3 Things I Would Have Done Differently While Paying Off My Student Loan Debt

In August 2020, I paid off a little over $30K worth of student loan debt. I also did this in just about one year. For those of you who are curious as to how I did it (and as a quick shameless plug), I made a YouTube video outlining what I did before, during, and after college to pay them off.

My Student Loan Debt Payoff Journey

As it has been a little over a year since this has happened, I’ve had a considerable amount of time to reflect on it. And after creating and posting my YouTube video, I was able to get a fairly objective perspective on what may have been going through my mind at the time.

But just before I get into those points, I want to clarify that, as a whole, I do not regret what I did. The main reason I even did it was because I knew one of the main factors that prevented people from building generational wealth was debt. 

When you’re in debt, you’re not at ground zero—you are below it. Your wealth calculation is negative. Once all debts are paid off, then you’re at ground zero. And even though you might take out a mortgage for a house or have to finance a car, those items are considered assets since you can liquidate them for money if you choose to. Therefore, you can still be considered at ground zero with those “debts.” However, student loans, credit card debt, and other types of consumer debt cannot be liquidated. The only way to get rid of them completely is to pay them off or file for bankruptcy, which looks bad on your credit score. 

Another statistic considered was the wealth gap for black people in America is significantly lower amongst other races. I’m also a woman, so, you know, double minority probs.

What I Would’ve Done Differently?

Essentially, and objectively speaking, I believe I was also partly driven by fear when I decided to aggressively pay off my student loan. I’m a numbers and stats girl, so the stats drove some of my decision-making here. But, if I were to do this again, these are the 3 things I would have done differently.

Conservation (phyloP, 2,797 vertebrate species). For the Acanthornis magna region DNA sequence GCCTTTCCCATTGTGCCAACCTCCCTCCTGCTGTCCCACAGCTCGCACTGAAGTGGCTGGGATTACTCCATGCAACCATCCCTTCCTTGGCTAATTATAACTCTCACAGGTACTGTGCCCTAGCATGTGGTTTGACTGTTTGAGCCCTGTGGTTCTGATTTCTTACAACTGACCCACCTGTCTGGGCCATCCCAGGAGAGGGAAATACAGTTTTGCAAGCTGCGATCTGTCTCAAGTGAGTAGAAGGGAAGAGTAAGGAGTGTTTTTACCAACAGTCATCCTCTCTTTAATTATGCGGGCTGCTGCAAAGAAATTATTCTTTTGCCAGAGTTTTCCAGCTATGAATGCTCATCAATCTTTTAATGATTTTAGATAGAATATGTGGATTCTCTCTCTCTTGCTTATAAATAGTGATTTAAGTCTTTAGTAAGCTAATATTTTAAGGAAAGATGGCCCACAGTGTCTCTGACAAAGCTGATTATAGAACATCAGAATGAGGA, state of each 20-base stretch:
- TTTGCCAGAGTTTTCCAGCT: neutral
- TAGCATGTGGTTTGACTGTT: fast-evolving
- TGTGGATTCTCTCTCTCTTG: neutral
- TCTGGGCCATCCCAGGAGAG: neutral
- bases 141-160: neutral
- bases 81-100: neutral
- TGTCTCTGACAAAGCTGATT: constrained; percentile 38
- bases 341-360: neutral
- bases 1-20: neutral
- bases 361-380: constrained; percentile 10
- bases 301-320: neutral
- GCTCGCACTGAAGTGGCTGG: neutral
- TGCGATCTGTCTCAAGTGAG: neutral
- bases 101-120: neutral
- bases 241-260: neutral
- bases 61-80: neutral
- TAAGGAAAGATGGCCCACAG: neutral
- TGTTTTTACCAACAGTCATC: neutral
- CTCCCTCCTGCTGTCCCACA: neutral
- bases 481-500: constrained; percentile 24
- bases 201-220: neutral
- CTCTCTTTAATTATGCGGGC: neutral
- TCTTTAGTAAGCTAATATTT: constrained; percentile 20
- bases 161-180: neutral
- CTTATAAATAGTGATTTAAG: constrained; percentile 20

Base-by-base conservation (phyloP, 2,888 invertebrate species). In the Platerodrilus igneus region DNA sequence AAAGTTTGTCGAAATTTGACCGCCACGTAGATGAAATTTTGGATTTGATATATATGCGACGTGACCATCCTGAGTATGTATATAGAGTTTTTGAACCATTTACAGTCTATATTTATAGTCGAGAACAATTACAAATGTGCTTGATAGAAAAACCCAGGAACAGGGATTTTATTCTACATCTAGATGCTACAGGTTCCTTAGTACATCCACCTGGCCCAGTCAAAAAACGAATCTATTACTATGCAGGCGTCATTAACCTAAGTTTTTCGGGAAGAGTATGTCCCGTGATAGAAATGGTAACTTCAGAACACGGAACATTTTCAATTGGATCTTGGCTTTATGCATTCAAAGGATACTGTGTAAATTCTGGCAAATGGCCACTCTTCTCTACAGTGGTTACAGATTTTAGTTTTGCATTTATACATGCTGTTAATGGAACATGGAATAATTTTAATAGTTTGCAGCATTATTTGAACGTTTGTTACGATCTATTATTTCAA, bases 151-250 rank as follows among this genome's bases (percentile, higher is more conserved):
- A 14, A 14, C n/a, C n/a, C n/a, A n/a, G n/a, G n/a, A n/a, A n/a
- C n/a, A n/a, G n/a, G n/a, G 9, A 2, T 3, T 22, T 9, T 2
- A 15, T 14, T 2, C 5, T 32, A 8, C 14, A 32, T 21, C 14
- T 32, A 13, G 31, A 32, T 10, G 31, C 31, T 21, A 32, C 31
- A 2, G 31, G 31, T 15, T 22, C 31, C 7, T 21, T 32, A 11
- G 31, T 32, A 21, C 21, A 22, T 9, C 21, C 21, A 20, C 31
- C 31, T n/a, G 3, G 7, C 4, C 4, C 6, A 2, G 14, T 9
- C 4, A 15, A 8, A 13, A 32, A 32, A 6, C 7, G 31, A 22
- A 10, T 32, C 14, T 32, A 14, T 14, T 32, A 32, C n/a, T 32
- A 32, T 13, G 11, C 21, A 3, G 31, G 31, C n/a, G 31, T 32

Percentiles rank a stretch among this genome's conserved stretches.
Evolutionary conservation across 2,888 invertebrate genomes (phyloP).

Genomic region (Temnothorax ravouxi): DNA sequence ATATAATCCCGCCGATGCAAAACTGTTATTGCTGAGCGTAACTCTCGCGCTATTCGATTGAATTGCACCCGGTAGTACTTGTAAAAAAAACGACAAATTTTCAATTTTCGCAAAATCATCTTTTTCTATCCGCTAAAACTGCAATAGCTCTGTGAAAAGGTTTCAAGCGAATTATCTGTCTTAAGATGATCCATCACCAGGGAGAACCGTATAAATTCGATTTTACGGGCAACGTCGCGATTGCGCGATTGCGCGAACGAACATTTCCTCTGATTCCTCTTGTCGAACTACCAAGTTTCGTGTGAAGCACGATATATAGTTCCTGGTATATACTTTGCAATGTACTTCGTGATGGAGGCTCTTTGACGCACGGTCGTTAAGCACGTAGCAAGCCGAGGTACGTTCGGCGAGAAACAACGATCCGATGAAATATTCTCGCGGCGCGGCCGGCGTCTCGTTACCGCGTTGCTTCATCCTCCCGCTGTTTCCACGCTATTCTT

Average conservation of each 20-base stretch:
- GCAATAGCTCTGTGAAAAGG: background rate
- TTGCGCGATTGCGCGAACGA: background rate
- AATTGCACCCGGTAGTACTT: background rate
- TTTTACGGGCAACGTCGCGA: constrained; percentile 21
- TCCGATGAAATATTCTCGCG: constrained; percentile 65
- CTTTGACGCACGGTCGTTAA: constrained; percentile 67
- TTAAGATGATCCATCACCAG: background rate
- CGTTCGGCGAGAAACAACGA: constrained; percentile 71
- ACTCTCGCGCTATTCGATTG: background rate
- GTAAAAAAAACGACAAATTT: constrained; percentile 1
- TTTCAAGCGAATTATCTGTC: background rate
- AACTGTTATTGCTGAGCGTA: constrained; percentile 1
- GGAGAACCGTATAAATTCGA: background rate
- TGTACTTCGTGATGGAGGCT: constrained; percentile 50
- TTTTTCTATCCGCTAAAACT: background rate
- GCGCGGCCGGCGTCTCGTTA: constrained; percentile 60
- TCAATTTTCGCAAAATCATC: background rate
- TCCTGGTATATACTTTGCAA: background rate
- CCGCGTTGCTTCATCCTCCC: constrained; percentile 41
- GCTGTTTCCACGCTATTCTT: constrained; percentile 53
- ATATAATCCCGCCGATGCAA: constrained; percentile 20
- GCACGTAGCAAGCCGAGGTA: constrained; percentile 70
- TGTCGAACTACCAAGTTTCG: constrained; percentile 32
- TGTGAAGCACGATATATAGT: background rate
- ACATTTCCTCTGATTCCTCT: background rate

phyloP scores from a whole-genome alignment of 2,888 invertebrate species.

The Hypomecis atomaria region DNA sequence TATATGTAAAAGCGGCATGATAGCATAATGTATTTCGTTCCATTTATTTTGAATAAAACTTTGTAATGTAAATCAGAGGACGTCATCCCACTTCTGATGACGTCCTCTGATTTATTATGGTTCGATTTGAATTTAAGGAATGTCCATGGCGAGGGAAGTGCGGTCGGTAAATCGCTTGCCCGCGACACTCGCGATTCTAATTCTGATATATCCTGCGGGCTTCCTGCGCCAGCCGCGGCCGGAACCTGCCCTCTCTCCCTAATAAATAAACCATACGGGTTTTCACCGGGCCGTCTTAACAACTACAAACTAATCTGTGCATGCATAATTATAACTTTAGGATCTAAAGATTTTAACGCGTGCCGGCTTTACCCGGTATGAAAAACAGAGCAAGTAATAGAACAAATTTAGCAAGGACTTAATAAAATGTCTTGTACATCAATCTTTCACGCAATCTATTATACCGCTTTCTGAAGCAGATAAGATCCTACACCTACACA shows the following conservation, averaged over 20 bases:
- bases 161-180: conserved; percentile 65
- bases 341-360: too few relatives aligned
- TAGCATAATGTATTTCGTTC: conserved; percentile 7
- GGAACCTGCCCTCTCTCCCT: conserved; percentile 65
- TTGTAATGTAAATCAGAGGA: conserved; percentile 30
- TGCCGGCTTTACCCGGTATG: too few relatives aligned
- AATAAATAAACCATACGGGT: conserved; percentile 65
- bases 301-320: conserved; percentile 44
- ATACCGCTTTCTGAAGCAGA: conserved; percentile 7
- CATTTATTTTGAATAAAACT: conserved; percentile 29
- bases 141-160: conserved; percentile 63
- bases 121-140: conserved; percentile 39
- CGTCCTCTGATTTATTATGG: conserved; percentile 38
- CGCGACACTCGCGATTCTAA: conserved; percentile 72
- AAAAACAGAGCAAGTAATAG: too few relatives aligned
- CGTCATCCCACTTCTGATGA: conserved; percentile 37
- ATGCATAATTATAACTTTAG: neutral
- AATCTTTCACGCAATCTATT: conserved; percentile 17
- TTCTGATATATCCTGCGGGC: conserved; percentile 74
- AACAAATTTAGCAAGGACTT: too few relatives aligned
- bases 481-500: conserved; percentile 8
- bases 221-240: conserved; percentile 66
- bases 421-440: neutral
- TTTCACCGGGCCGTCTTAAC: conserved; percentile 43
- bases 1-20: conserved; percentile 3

MeaRease Homer holding a sign that says "I am Student Loan Debt Free."
Photo courtesy of Isuan Oyakhire (isuan.ayo on Instagram)

Waited for the 6 month grace period before paying off my student loan debt.

I secured a full-time job just a few days after my college graduation. At the time, I thought that this was an indication that I was good to go to start paying them off. I also did something to help me pay them off more easily, but that caused me to basically start paying them off immediately, which I mention in my YouTube video. My second paycheck, and every paycheck all the way up until August of 2020, was automatically assigned to my student loan payment.

There are two additional things I would have done with those six months if I had the chance to go back.

Built an emergency fund.

There were a few minor emergencies that happened within the year of paying off my student loan, and if any of them were more than a few hundred dollars, I would have not been able to reach my goal in the amount of time that I did. I was saving a little, but definitely not enough. Thankfully, nothing too expensive came about; but if it did, I would not have had much of a choice of where to put my money in that kind of situation.

Enjoyed spending the money I earned.

Second, to building an emergency fund (because I am pretty risk-averse and I just believe that saving is important), I would have just enjoyed spending the money I was working for during the 6-month deferment! I secured a pretty well-paying job, and that was my first time seeing so much money being deposited in my bank account on a regular basis. Also, no one else around me was aggressively paying off their student loans—though, I didn’t let this influence my decision to do it, obviously. But it was definitely unheard of for people in my immediate circle to be doing something like this. I would have spent more time just being 22 and spending my money the way I wanted, even if it was just for a few months.

Share Your Financial Journey

Hopefully, some readers will be able to gain some insight from what I’ve shared. Although I’m no kind of financial advisor, I love talking about personal finance and would love to open a discussion with any other questions you have about my student loan debt journey or yours!

About author


MeaResea is a native of Stone Mountain, Georgia and currently lives in Atlanta. While she attended Agnes Scott College, a small, traditionally all women’s, college in Decatur, Georgia, she majored in Economics and minored in Spanish. She’s always had a passion for writing, however. In her free time, she loves doing yoga, trying new recipes, reading various fiction titles, and spending time with friends and family.